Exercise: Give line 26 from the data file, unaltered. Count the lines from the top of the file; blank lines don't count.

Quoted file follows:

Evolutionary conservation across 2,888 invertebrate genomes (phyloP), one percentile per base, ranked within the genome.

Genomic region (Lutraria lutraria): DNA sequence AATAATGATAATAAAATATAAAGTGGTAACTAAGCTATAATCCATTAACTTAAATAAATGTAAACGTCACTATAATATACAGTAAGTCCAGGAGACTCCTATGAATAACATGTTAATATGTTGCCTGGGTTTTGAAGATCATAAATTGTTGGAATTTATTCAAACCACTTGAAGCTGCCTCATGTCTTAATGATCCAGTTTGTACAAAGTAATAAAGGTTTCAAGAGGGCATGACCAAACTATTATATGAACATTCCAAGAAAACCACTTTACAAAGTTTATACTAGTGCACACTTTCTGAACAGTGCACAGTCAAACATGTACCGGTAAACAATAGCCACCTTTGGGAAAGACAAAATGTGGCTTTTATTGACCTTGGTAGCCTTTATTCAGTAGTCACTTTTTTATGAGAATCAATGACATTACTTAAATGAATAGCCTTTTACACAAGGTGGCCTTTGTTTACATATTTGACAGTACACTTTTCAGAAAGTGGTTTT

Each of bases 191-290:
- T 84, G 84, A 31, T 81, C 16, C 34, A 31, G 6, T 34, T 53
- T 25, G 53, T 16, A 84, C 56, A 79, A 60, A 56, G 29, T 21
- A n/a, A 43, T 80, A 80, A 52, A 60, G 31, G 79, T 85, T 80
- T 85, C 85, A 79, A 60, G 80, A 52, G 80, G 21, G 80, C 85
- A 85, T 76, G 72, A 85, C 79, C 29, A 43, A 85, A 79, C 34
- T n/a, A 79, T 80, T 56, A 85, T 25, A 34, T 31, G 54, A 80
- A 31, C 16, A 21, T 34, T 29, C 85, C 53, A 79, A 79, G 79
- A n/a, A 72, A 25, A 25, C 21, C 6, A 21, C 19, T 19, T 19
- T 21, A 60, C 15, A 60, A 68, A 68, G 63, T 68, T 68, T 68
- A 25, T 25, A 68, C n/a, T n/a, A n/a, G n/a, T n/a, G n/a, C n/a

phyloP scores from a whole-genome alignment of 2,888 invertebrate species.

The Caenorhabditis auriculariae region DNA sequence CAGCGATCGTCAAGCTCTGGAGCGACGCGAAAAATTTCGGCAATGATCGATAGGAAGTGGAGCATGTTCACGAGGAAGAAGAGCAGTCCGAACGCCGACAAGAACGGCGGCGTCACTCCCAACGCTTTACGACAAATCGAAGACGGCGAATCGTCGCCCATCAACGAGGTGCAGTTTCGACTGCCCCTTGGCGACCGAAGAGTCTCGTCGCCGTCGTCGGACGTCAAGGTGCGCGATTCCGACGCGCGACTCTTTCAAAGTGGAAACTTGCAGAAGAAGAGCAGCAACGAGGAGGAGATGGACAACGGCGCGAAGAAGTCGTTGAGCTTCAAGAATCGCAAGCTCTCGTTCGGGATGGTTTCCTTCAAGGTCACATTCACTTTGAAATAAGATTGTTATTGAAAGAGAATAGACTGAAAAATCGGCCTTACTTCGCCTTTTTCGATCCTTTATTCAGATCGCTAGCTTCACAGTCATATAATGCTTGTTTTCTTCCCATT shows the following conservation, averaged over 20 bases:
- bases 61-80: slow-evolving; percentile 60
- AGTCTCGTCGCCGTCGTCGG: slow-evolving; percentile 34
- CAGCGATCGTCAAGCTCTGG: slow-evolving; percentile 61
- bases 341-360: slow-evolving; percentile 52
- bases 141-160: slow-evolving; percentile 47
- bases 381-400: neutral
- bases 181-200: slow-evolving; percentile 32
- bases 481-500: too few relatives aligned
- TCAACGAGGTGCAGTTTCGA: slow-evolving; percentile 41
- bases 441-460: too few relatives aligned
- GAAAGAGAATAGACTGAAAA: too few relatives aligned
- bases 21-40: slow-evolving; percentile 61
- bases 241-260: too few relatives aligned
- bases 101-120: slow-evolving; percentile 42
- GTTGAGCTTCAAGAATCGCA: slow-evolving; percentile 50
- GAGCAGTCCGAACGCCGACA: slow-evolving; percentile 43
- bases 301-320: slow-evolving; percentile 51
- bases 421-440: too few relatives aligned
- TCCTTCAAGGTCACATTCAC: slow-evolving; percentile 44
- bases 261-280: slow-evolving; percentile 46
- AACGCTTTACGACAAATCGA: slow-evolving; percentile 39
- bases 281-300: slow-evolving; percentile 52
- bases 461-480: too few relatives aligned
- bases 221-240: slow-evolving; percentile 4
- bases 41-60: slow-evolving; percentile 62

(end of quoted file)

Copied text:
- GAAAGAGAATAGACTGAAAA: too few relatives aligned